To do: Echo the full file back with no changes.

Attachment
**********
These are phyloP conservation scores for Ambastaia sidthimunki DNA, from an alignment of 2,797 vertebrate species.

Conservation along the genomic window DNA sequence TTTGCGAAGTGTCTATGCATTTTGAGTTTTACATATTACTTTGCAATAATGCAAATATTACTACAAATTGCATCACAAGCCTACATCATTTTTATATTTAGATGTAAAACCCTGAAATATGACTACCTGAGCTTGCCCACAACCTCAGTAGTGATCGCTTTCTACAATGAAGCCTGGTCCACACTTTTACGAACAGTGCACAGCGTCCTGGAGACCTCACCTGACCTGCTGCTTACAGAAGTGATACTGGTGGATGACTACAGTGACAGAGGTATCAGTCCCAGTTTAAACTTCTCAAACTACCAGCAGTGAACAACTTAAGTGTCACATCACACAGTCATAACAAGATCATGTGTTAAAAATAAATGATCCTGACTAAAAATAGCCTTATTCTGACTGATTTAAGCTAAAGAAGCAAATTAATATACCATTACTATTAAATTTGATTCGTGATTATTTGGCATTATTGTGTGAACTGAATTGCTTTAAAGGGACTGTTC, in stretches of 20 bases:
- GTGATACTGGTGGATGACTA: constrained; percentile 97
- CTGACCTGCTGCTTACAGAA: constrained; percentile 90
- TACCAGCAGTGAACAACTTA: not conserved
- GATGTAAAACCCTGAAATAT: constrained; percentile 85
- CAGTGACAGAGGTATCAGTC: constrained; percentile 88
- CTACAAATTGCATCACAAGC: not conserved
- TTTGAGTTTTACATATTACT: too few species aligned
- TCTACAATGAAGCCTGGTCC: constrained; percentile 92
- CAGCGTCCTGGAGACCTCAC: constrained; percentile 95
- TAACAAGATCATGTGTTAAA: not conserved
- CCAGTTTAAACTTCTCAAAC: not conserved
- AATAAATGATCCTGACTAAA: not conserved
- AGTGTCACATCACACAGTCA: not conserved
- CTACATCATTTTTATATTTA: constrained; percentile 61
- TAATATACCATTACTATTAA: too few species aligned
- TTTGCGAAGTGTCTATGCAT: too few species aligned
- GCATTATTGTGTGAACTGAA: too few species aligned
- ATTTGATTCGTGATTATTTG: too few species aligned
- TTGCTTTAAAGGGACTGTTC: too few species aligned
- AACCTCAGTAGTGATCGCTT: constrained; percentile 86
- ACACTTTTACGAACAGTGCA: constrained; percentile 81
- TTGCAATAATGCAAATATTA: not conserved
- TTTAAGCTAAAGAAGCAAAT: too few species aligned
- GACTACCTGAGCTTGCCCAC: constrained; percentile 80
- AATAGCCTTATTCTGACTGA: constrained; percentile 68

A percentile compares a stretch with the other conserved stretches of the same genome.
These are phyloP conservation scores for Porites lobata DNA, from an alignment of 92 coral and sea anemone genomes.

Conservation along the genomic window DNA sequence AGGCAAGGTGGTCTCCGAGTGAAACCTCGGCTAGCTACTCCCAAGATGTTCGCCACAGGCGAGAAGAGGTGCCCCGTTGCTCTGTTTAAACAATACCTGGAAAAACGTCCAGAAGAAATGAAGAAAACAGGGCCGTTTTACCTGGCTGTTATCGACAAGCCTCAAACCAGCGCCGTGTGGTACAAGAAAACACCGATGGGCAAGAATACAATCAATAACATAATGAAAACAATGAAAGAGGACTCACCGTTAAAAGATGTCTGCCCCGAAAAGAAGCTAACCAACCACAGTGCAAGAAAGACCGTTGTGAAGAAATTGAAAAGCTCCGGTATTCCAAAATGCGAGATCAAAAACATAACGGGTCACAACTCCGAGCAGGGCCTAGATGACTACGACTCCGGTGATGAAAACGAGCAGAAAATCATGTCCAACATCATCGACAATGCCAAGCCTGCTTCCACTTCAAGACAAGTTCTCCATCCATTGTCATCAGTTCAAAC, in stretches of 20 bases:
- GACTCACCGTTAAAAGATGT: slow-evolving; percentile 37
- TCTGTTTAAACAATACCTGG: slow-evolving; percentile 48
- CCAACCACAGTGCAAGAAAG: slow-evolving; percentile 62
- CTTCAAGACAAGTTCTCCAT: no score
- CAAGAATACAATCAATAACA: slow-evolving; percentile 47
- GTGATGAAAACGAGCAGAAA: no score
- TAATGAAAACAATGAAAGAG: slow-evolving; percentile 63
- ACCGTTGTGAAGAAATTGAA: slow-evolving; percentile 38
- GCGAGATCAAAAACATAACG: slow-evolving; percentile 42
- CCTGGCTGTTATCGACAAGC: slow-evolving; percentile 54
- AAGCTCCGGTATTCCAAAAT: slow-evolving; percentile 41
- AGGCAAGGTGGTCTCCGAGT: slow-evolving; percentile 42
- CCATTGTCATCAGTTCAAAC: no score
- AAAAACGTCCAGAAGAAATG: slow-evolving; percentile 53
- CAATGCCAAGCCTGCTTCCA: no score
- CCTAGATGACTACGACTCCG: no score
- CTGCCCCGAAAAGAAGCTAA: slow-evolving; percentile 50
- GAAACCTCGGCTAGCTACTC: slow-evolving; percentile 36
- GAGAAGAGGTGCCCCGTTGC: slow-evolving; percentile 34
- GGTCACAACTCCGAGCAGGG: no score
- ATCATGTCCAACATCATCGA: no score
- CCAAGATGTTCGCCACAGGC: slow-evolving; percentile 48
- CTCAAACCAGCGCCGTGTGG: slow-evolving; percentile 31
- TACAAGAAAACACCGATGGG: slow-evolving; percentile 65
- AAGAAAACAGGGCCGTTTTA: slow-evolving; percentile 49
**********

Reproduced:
These are phyloP conservation scores for Ambastaia sidthimunki DNA, from an alignment of 2,797 vertebrate species.

Conservation along the genomic window DNA sequence TTTGCGAAGTGTCTATGCATTTTGAGTTTTACATATTACTTTGCAATAATGCAAATATTACTACAAATTGCATCACAAGCCTACATCATTTTTATATTTAGATGTAAAACCCTGAAATATGACTACCTGAGCTTGCCCACAACCTCAGTAGTGATCGCTTTCTACAATGAAGCCTGGTCCACACTTTTACGAACAGTGCACAGCGTCCTGGAGACCTCACCTGACCTGCTGCTTACAGAAGTGATACTGGTGGATGACTACAGTGACAGAGGTATCAGTCCCAGTTTAAACTTCTCAAACTACCAGCAGTGAACAACTTAAGTGTCACATCACACAGTCATAACAAGATCATGTGTTAAAAATAAATGATCCTGACTAAAAATAGCCTTATTCTGACTGATTTAAGCTAAAGAAGCAAATTAATATACCATTACTATTAAATTTGATTCGTGATTATTTGGCATTATTGTGTGAACTGAATTGCTTTAAAGGGACTGTTC, in stretches of 20 bases:
- GTGATACTGGTGGATGACTA: constrained; percentile 97
- CTGACCTGCTGCTTACAGAA: constrained; percentile 90
- TACCAGCAGTGAACAACTTA: not conserved
- GATGTAAAACCCTGAAATAT: constrained; percentile 85
- CAGTGACAGAGGTATCAGTC: constrained; percentile 88
- CTACAAATTGCATCACAAGC: not conserved
- TTTGAGTTTTACATATTACT: too few species aligned
- TCTACAATGAAGCCTGGTCC: constrained; percentile 92
- CAGCGTCCTGGAGACCTCAC: constrained; percentile 95
- TAACAAGATCATGTGTTAAA: not conserved
- CCAGTTTAAACTTCTCAAAC: not conserved
- AATAAATGATCCTGACTAAA: not conserved
- AGTGTCACATCACACAGTCA: not conserved
- CTACATCATTTTTATATTTA: constrained; percentile 61
- TAATATACCATTACTATTAA: too few species aligned
- TTTGCGAAGTGTCTATGCAT: too few species aligned
- GCATTATTGTGTGAACTGAA: too few species aligned
- ATTTGATTCGTGATTATTTG: too few species aligned
- TTGCTTTAAAGGGACTGTTC: too few species aligned
- AACCTCAGTAGTGATCGCTT: constrained; percentile 86
- ACACTTTTACGAACAGTGCA: constrained; percentile 81
- TTGCAATAATGCAAATATTA: not conserved
- TTTAAGCTAAAGAAGCAAAT: too few species aligned
- GACTACCTGAGCTTGCCCAC: constrained; percentile 80
- AATAGCCTTATTCTGACTGA: constrained; percentile 68

A percentile compares a stretch with the other conserved stretches of the same genome.
These are phyloP conservation scores for Porites lobata DNA, from an alignment of 92 coral and sea anemone genomes.

Conservation along the genomic window DNA sequence AGGCAAGGTGGTCTCCGAGTGAAACCTCGGCTAGCTACTCCCAAGATGTTCGCCACAGGCGAGAAGAGGTGCCCCGTTGCTCTGTTTAAACAATACCTGGAAAAACGTCCAGAAGAAATGAAGAAAACAGGGCCGTTTTACCTGGCTGTTATCGACAAGCCTCAAACCAGCGCCGTGTGGTACAAGAAAACACCGATGGGCAAGAATACAATCAATAACATAATGAAAACAATGAAAGAGGACTCACCGTTAAAAGATGTCTGCCCCGAAAAGAAGCTAACCAACCACAGTGCAAGAAAGACCGTTGTGAAGAAATTGAAAAGCTCCGGTATTCCAAAATGCGAGATCAAAAACATAACGGGTCACAACTCCGAGCAGGGCCTAGATGACTACGACTCCGGTGATGAAAACGAGCAGAAAATCATGTCCAACATCATCGACAATGCCAAGCCTGCTTCCACTTCAAGACAAGTTCTCCATCCATTGTCATCAGTTCAAAC, in stretches of 20 bases:
- GACTCACCGTTAAAAGATGT: slow-evolving; percentile 37
- TCTGTTTAAACAATACCTGG: slow-evolving; percentile 48
- CCAACCACAGTGCAAGAAAG: slow-evolving; percentile 62
- CTTCAAGACAAGTTCTCCAT: no score
- CAAGAATACAATCAATAACA: slow-evolving; percentile 47
- GTGATGAAAACGAGCAGAAA: no score
- TAATGAAAACAATGAAAGAG: slow-evolving; percentile 63
- ACCGTTGTGAAGAAATTGAA: slow-evolving; percentile 38
- GCGAGATCAAAAACATAACG: slow-evolving; percentile 42
- CCTGGCTGTTATCGACAAGC: slow-evolving; percentile 54
- AAGCTCCGGTATTCCAAAAT: slow-evolving; percentile 41
- AGGCAAGGTGGTCTCCGAGT: slow-evolving; percentile 42
- CCATTGTCATCAGTTCAAAC: no score
- AAAAACGTCCAGAAGAAATG: slow-evolving; percentile 53
- CAATGCCAAGCCTGCTTCCA: no score
- CCTAGATGACTACGACTCCG: no score
- CTGCCCCGAAAAGAAGCTAA: slow-evolving; percentile 50
- GAAACCTCGGCTAGCTACTC: slow-evolving; percentile 36
- GAGAAGAGGTGCCCCGTTGC: slow-evolving; percentile 34
- GGTCACAACTCCGAGCAGGG: no score
- ATCATGTCCAACATCATCGA: no score
- CCAAGATGTTCGCCACAGGC: slow-evolving; percentile 48
- CTCAAACCAGCGCCGTGTGG: slow-evolving; percentile 31
- TACAAGAAAACACCGATGGG: slow-evolving; percentile 65
- AAGAAAACAGGGCCGTTTTA: slow-evolving; percentile 49